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South Boston Council votes in favor of cigarette tax

South Boston Town Council moved decisively to impose a 10 cent-per-pack tax on cigarette purchases in town by voting 4-1 in favor of the levy Monday night.

Eight of nine Halifax County schools accredited

Trustees set goals at retreat, hail progress in state ratings


Era of segregated schools is over, but achieving racial parity in education continues to be an unmet challenge


Park View look solid against Prince Edward in scrimmage





‘Tis the season / December 13, 2017
As Christmas approaches I feel a need to get right by Santa. Let’s see what we can contribute this week to the cause of peace and goodwill:

The end of the year is a fitting time to hand out awards, and the Clarksville Lake Country Chamber of Commerce held up its end of the bargain at the annual banquet and dinner meeting Thursday night in town. The Chamber bestowed the customary honors — Citizen of the Year, Business of the Year, Evelyn Hurst Volunteer Awards, and the lifetime achievement honor presented in memory of late mayor Kathleen Walker — and as usual, the recipients were all very deserving. But this year’s list of winners is perhaps especially noteworthy: I can’t think of a group more befitting of recognition. The Chamber did a superb job with its choices, as always, but the 2017 honorees are worth an extended mention.

Let’s start with Volunteer of the Year awards, three in all: recipients are Ann Pool Redd and J.C. and Nancy Eldreth. The Town of Clarksville’s success in organizing major events that draw people to the lake year-round is a marvel, but there’s no way the town would ever be so good punching above its proverbial weight if not for many, many hard-working folks carrying the proverbial load. The Eldreths and Redd typify the work ethic of the town’s volunteer cadre; their recognition is apt. I loved the choice of Business of the Year — The Cottage Barn, which sells home furnishings and gift items, hosts Annie Sloan Chalk Paint classes and craft parties, and sells ice cream, hot dogs and other treats from a soda fountain-style lunch counter. The shop has been a terrific asset for downtown. Devin Crisman, who runs the place, is just the sort of young entrepreneur every small town needs more of: smart, hard-working, forward-thinking. She and the staff bring fun to Virginia Avenue. The Cottage Barn is definitely worth a stop on your next visit to the lake.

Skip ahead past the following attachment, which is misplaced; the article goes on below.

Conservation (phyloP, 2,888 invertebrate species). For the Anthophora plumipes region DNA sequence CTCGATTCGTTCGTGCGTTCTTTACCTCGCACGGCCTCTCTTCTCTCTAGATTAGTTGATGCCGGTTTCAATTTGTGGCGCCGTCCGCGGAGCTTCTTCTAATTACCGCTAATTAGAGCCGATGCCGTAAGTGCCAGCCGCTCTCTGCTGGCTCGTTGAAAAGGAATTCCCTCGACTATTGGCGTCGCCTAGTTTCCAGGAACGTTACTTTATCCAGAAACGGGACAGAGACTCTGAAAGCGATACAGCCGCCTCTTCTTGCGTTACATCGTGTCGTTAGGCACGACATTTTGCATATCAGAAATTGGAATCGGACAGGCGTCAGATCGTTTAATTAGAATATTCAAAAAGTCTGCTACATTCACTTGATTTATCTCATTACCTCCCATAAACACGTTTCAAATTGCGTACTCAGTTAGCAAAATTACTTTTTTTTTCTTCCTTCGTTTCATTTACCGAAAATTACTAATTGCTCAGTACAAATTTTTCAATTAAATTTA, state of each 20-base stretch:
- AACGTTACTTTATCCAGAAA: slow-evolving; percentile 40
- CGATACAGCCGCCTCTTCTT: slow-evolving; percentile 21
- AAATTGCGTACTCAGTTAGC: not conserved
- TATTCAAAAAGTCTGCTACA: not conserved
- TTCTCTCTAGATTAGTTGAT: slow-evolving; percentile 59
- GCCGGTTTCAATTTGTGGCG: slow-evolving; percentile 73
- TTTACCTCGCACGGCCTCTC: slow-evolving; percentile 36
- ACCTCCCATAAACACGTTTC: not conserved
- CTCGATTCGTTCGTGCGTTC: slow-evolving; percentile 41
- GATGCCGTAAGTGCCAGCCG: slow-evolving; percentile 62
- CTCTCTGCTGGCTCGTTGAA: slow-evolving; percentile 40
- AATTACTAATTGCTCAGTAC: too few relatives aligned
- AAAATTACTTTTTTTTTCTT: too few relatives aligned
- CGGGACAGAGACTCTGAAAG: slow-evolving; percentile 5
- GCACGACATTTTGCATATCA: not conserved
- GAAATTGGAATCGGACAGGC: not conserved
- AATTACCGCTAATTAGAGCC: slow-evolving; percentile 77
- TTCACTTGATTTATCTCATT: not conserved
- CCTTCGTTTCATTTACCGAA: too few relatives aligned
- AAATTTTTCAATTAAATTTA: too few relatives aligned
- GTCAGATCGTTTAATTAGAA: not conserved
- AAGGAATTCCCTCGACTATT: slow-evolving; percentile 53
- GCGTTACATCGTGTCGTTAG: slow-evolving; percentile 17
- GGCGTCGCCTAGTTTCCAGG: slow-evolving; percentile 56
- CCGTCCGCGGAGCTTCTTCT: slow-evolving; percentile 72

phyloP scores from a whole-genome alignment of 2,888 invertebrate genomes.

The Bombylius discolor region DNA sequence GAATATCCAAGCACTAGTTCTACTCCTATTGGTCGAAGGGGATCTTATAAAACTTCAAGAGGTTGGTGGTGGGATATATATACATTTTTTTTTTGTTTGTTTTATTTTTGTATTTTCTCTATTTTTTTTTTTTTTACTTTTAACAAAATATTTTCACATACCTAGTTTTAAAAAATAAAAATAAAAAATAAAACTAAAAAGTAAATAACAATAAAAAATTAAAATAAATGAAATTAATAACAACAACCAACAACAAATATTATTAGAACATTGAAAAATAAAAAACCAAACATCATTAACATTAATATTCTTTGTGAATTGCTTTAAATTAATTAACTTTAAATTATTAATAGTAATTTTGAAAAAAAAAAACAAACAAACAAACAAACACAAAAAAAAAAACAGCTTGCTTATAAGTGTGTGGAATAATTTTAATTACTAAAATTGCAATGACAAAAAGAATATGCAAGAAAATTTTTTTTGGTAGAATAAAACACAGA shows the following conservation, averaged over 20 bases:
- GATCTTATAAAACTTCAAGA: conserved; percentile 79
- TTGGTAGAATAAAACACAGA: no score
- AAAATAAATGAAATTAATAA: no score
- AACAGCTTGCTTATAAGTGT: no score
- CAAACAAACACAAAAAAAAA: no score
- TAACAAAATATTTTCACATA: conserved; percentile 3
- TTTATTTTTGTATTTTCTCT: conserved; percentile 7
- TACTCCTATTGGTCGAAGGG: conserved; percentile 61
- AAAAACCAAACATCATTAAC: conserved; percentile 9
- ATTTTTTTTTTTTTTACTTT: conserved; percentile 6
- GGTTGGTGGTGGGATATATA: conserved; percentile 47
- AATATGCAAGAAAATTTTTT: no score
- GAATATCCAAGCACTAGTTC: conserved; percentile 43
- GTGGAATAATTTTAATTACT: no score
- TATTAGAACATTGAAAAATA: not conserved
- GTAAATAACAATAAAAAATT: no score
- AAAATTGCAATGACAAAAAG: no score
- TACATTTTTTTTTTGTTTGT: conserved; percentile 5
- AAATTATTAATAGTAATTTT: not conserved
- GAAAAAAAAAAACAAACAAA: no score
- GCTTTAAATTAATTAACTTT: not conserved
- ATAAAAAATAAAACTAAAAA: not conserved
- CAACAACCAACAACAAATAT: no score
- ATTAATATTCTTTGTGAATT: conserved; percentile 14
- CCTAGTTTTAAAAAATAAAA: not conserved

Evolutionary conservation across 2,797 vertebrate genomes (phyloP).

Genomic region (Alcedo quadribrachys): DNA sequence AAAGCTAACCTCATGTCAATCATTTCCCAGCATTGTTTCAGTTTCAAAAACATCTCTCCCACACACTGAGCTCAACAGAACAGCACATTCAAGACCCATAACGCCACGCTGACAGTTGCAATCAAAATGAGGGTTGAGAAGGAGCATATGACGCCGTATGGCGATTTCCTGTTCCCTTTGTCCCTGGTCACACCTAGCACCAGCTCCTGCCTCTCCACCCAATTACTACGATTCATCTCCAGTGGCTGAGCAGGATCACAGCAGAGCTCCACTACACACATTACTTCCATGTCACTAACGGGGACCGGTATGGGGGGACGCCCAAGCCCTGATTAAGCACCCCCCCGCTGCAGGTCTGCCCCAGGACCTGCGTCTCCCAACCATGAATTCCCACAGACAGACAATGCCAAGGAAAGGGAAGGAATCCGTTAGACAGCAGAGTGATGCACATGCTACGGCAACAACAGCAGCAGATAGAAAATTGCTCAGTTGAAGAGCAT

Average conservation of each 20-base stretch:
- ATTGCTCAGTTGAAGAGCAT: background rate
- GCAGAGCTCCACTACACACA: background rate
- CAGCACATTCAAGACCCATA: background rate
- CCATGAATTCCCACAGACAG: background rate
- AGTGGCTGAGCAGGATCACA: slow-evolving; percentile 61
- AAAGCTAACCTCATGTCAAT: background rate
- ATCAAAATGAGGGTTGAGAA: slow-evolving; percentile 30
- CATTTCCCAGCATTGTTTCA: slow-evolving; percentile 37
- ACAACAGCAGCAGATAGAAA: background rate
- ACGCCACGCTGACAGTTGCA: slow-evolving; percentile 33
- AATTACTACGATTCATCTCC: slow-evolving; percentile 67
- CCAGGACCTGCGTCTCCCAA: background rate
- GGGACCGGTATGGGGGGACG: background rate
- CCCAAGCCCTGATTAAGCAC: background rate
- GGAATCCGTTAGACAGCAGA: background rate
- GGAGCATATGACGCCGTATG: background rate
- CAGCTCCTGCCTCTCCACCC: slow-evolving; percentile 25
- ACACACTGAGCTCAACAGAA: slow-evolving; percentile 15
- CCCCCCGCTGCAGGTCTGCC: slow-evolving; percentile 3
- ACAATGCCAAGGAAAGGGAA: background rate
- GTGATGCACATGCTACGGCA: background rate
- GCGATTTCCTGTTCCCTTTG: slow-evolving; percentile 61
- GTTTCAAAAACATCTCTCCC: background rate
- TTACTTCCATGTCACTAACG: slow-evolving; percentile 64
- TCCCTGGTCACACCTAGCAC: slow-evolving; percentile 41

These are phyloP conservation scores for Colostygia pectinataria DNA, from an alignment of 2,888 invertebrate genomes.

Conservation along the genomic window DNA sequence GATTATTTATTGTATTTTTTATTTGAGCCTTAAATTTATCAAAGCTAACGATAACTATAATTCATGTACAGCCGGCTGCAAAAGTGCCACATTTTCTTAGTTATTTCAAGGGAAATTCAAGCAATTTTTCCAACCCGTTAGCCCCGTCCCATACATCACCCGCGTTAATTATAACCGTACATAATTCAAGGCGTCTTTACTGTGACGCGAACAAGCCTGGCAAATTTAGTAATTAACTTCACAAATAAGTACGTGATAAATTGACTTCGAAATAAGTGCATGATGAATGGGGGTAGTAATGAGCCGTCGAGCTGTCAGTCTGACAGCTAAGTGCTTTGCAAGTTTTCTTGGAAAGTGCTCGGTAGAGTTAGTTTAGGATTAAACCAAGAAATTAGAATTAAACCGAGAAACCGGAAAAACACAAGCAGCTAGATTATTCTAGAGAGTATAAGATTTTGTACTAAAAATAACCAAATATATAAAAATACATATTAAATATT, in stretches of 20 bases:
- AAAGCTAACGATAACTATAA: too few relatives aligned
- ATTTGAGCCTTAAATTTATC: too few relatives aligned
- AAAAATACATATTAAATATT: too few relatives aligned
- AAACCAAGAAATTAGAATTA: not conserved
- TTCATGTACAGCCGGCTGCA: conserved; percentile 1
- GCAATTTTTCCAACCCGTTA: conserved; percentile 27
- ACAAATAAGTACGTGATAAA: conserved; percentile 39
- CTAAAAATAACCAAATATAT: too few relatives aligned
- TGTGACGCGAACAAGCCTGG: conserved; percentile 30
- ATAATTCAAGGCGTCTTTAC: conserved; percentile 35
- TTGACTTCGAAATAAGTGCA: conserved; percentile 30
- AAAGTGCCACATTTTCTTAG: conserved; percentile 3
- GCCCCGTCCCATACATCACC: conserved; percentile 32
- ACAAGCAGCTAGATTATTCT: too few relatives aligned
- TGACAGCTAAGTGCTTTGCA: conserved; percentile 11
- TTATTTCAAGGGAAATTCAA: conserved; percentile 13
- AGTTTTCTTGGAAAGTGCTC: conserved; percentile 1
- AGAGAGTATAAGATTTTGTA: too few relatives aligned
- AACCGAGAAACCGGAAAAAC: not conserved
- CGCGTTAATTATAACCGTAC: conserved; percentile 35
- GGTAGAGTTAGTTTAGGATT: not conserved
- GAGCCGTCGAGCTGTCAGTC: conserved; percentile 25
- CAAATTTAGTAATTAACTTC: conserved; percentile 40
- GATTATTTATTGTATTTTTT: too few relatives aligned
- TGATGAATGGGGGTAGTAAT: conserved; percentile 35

Next, the two top honorees: Citizen of the Year Franklin Dover, and the winner of the Kathleen Walker Lifetime Achievement Award, Dale Hite. Taking the latter first, it’s hard to know what has held back the long overdue recognition of Dale Hite’s vast contributions to the Clarksville community — is it his ceaseless boosterism of all things related to UNC sports, or all the time he’s spent out of state attending Tar Heel ballgames? (I know that if Dale had given himself over fully to the Dark Side and become a Duke fan, you probably wouldn’t even be reading these words.) Setting aside this one arguable character flaw, no one can dispute the breadth of Dale’s work to make the town and area a better place. I’ve been known to bust through word count limits in this space from time to time, but not even I will attempt to summarize the full record of his accomplishments.

So let’s highlight just two aspects of Dale’s career: the first, running a small-town department store that also just so happens to be the anchor of Clarksville’s downtown district. If this sort of thing were easy, everyone would do it. It’s not easy. Clarksville is very fortunate to have so many outstanding retail shops that add enormously to the overall vitality of the community. A vibrant downtown is a sign of a town that has a future. And keeping downtowns moving forward should be a priority for elected officeholders and ordinary citizens alike. As you’re running through your Christmas shopping list this season, please keep our local shops in mind; you won’t be disappointed.

And the second distinguishing resume entry of our award winner? If anyone has done more to support and promote youth sports in Mecklenburg County, please send me their names so we can feature them in future editions of this newspaper. Dixie Youth summer ball, Bluestone sports, you name it, Dale Hite most likely has had a hand in it. In doing so, he’s inculcated the best values of athletics — hard work, discipline, teamwork and fair play — in countless numbers of youths growing up in the community. A lifetime achievement award gets the matter exactly right.